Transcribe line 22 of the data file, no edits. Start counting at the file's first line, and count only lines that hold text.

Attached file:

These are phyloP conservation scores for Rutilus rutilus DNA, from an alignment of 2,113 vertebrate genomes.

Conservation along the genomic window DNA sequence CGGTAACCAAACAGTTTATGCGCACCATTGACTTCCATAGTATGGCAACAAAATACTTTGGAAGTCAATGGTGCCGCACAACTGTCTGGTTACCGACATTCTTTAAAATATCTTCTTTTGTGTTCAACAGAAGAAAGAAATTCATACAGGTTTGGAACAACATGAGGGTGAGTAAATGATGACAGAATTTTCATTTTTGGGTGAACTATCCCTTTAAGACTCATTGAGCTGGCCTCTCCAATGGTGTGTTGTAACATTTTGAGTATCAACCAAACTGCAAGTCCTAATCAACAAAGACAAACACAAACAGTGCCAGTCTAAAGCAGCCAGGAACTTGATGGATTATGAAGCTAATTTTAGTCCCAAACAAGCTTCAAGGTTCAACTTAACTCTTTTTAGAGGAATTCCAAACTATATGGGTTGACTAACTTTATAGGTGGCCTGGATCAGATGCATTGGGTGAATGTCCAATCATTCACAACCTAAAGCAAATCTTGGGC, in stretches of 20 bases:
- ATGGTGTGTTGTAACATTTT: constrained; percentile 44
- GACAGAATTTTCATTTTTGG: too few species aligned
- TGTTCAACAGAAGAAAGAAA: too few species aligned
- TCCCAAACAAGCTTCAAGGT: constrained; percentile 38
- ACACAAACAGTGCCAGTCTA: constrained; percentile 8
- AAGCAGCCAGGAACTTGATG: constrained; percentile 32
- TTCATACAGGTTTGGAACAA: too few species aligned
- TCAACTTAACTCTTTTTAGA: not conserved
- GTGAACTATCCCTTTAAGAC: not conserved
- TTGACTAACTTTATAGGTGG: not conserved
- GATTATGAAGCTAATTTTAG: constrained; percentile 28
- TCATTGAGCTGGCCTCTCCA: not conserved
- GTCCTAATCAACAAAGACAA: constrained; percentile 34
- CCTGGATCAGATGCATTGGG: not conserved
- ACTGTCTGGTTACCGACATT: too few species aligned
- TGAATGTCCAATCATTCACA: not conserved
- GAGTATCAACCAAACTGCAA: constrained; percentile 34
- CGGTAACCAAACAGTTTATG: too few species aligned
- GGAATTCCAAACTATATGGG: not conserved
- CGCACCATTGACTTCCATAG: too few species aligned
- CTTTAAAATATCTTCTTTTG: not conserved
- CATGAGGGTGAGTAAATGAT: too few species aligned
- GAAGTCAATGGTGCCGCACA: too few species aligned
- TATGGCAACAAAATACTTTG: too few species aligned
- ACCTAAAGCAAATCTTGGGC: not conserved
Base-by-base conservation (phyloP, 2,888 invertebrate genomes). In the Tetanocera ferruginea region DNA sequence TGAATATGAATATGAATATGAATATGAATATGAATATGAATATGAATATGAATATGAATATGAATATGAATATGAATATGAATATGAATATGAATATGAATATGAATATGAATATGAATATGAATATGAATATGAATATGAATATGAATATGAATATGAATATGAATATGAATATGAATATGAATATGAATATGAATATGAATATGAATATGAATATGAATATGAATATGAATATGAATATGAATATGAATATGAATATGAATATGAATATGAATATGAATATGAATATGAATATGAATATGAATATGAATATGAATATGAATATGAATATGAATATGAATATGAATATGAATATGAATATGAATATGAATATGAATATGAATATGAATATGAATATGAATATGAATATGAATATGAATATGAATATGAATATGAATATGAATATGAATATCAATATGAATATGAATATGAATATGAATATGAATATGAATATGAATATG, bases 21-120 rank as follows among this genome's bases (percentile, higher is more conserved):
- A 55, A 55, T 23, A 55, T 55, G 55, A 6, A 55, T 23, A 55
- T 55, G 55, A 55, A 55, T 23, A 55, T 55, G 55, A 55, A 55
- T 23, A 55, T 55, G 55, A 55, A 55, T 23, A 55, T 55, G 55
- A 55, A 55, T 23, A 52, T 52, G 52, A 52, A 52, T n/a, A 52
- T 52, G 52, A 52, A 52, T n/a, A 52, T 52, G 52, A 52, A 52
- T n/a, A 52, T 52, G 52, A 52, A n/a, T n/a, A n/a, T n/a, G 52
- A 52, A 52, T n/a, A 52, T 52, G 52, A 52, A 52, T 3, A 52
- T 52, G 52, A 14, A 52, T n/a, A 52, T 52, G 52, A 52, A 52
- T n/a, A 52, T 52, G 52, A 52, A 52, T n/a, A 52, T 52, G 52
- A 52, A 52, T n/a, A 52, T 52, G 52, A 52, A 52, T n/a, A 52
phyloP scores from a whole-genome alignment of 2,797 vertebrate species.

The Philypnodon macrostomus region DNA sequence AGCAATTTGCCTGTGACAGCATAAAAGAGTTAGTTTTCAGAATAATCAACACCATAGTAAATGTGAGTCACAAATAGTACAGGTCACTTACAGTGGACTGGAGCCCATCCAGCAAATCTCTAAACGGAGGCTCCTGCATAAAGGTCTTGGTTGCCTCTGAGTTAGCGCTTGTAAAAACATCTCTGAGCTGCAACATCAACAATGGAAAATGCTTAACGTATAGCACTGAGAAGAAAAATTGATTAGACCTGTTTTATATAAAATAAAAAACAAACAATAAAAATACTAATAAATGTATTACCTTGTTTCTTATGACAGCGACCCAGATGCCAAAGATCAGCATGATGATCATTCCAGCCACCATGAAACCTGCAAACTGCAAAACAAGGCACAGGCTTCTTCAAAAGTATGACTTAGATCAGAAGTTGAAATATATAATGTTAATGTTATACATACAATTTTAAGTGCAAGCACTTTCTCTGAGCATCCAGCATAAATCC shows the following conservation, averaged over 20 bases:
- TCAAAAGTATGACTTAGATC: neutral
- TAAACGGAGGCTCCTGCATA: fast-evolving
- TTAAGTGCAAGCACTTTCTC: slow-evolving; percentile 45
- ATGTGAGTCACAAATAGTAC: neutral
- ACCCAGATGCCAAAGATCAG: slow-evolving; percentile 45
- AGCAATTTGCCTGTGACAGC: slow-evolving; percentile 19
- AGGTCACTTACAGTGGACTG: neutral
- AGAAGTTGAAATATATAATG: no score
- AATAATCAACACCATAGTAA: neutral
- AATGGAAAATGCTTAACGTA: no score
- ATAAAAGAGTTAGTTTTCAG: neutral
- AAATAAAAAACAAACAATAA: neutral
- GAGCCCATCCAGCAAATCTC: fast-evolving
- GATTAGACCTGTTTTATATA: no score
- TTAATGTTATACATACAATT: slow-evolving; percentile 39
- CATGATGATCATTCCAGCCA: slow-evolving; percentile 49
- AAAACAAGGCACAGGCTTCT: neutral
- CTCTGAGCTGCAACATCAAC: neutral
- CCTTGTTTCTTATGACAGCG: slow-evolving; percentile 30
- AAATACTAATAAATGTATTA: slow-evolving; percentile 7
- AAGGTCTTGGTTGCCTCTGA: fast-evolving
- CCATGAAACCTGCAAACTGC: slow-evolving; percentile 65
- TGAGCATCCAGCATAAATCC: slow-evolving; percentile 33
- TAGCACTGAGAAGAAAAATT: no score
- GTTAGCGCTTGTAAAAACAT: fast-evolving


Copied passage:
- CGCACCATTGACTTCCATAG: too few species aligned